Thursday, December 19, 2002
Nodding Head Not Sufficient to Approve Settlement Agreement—C.A
By KENNETH OFGANG, Staff Writer/Appellate Courts
A woman who nodded her head in assent when asked whether she was agreeing to a litigation settlement did not enter a binding agreement enforceable under Code of Civil Procedure Sec. 664.6, the Fourth District Court of Appeal ruled yesterday.
Div. Two overturned a Riverside Superior Court judge’s ruling that enforced a settlement agreement between Carol Kravagna and the family of her longtime companion, John L. McElroy, a multimillionaire residing in an assisted living facility in Corona.
Kravagna’s attorney had negotiated an agreement under which his client was to be paid more than $500,000 to withdraw her objections to the appointment of McElroy’s son and daughter as his conservators, move out of the Murrieta house that he owned, and give up all claims against his estate and his business interests.
At the time, Kravagna was involved in several lawsuits arising out of her relationship with McElroy, including one in which she was claiming a share of his assets under Marvin v. Marvin, and another in which she alleged to have been wrongfully terminated from her employment with his corporation.
At a hearing, retired Superior Court Judge Gerald Schulte, sitting on assignment, asked the attorneys and Kravagna whether they had agreed to the settlement terms as announced in open court. When all indicated they did, the judge declared the matter settled.
Kravagna later backed away from the agreement, saying she did not understand it to be a final settlement, and the McElroy offspring filed a motion for enforcement of settlement under Sec. 664.6. The motion was assigned to Judge Stephen D. Cunnison, who reviewed a videotape of the earlier hearing as well as a transcript made from the videotape.
The hearing had been videotaped under former Code of Civil Procedure Sec. 270, which allowed videotaping in lieu of stenographic reporting in certain counties, including Riverside. After reviewing the tape, the transcript, and the parties’ declarations, Cunnison ruled that Sec. 664.6 applied and ordered entry of judgment in accordance with the settlement terms.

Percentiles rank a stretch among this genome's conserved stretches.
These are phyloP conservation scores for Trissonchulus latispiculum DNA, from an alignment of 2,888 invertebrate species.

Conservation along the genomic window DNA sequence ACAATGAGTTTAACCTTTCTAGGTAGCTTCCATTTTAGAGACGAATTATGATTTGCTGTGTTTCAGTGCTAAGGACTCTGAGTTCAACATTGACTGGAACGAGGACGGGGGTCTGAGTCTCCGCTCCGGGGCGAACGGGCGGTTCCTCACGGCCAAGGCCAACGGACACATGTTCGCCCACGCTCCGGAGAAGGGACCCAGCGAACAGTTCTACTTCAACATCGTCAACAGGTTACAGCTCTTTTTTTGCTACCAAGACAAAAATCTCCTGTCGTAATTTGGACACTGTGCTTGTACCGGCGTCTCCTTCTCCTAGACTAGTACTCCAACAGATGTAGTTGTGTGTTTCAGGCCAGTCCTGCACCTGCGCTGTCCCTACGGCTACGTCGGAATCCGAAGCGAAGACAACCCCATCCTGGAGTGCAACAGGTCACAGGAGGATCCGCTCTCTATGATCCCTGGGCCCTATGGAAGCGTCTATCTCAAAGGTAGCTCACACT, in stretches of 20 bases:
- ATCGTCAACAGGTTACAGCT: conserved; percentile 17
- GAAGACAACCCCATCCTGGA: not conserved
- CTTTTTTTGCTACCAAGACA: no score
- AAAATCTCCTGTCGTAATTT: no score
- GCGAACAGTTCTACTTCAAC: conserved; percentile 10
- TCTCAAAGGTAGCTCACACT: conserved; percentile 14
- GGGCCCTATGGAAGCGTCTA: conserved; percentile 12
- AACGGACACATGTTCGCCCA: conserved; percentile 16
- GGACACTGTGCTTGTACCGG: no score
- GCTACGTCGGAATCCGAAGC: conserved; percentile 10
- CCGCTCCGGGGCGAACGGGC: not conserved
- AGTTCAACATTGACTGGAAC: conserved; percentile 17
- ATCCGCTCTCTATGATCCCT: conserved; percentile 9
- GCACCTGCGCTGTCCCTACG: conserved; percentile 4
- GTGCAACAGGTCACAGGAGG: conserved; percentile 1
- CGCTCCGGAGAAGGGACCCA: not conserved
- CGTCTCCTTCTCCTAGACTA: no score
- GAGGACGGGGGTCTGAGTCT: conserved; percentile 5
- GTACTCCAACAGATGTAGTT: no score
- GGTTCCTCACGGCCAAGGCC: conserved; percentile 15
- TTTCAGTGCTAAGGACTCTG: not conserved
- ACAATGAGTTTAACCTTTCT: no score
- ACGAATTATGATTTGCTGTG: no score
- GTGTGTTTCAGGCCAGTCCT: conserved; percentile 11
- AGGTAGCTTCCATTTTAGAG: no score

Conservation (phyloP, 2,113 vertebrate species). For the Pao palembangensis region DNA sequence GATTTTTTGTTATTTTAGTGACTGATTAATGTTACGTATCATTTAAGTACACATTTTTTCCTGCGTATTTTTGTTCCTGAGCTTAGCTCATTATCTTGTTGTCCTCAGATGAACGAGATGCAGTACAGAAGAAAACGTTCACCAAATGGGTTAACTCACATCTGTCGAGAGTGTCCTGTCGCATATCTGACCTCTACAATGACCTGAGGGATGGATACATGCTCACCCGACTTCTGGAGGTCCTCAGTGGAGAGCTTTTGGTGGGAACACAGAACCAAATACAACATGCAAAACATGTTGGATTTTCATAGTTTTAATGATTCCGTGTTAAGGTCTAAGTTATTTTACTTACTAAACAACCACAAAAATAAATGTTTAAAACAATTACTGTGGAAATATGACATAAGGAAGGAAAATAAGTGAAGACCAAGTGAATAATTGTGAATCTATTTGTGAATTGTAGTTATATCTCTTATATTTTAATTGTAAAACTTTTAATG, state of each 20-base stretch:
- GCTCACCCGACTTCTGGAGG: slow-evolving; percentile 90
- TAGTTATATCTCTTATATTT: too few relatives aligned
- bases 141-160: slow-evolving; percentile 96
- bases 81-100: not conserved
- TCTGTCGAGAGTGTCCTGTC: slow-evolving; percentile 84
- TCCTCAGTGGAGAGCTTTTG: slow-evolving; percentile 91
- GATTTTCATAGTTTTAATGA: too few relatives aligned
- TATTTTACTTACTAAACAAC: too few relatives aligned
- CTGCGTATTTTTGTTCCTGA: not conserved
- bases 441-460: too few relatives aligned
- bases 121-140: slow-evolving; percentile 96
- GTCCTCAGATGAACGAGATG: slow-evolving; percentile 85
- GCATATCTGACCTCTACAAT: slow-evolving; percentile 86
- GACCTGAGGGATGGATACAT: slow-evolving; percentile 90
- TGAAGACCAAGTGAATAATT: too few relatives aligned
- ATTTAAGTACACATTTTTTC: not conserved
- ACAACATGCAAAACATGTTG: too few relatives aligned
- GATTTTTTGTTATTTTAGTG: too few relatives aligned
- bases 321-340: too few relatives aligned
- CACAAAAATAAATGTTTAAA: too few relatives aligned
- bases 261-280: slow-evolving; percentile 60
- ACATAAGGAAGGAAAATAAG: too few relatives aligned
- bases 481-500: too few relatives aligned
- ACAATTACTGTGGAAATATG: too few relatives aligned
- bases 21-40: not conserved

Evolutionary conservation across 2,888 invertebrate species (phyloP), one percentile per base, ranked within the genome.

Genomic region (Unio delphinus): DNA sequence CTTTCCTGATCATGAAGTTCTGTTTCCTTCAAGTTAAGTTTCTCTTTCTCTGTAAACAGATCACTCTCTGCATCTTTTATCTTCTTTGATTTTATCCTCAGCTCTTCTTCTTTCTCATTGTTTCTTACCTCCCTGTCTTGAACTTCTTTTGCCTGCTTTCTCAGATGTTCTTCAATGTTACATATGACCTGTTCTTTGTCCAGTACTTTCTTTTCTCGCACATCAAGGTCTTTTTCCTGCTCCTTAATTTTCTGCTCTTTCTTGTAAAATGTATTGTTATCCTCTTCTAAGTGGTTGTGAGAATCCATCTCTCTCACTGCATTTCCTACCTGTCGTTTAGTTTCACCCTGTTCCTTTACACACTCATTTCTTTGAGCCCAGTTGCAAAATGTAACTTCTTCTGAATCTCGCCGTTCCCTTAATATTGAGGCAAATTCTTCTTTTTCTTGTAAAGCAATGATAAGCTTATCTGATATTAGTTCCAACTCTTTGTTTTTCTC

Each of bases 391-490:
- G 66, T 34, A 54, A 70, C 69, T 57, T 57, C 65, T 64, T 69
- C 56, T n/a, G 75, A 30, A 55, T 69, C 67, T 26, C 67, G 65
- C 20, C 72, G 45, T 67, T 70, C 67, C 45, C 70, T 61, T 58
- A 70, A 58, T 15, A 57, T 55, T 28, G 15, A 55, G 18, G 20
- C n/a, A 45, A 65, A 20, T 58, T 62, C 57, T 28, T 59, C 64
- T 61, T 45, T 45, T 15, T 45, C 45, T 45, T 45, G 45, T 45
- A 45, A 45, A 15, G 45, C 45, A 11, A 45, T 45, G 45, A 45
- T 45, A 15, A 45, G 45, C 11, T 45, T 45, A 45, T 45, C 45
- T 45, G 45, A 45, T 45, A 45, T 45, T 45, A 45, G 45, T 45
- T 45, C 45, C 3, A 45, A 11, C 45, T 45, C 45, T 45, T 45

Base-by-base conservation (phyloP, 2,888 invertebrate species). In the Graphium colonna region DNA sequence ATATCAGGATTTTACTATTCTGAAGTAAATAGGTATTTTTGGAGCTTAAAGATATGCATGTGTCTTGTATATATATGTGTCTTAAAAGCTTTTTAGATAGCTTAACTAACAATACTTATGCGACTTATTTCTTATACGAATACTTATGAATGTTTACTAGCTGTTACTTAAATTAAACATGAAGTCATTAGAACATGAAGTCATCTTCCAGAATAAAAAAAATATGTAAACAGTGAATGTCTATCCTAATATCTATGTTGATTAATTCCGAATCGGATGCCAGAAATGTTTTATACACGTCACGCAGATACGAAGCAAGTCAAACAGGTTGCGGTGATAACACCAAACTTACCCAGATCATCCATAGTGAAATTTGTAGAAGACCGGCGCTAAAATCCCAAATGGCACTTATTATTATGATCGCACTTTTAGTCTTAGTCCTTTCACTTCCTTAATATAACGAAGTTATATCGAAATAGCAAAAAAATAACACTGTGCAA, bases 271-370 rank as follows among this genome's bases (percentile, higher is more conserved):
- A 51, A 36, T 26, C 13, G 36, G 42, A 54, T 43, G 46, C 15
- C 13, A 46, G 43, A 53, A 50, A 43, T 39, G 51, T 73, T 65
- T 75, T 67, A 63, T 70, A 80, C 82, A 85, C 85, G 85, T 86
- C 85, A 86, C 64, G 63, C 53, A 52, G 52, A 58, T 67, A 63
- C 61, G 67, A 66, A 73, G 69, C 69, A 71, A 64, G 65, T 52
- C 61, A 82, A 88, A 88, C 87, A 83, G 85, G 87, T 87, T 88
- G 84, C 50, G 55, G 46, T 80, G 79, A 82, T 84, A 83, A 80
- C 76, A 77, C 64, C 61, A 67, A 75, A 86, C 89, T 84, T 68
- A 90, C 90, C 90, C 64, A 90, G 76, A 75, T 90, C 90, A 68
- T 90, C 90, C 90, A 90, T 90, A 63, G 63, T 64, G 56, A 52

But Justice Thomas Hollenhorst, writing yesterday for the Court of Appeal, said that Kravagna’s nod of the head was not sufficient assent under the terms of the statute.
Sec. 664.6 sets forth a summary procedure under which a settlement may be enforced upon a noticed motion, provided that the parties agreed to it in writing or “orally before the court.”
Hollenhorst cited Levy v. Superior Court (1995) 10 Cal.4th 578, which held that the statute could not be applied to an agreement signed on the party’s behalf by a lawyer, but not signed by the party. Agreements not complying with the statute, the justices said, must be enforced by other means, such as motions for summary judgment or breach-of-contract suits.
The formalities of the statute must be strictly enforced, Hollenhorst said, in order “to decrease the likelihood of misunderstandings, to impress upon the litigants the seriousness and finality of their settlement decision, and to minimize the possibility of conflicting interpretations of the settlement.”
The justice continued:
“We are therefore constrained to agree with Ms. Kravagna that these legislative goals would not be served by an interpretation that equates a nod of the head with oral consent. No stretch of the judicial imagination can make it so. As demonstrated by this case, head movements are too ambiguous to demonstrate assent and the ambiguity produces the litigation the statute was designed to avoid. Indeed, nods are not normally recorded by the reporter and, if the hearing had been held before a court reporter, the nods would not have been recorded at all.”
Even if enforcement of the settlement were consistent with legislative goals and public policy, the court could not enforce it because to do so would violate the clear language of Sec. 664.6, Hollenhorst declared.
The case is Conservatorship of McElroy, E099587.
Copyright 2002, Metropolitan News Company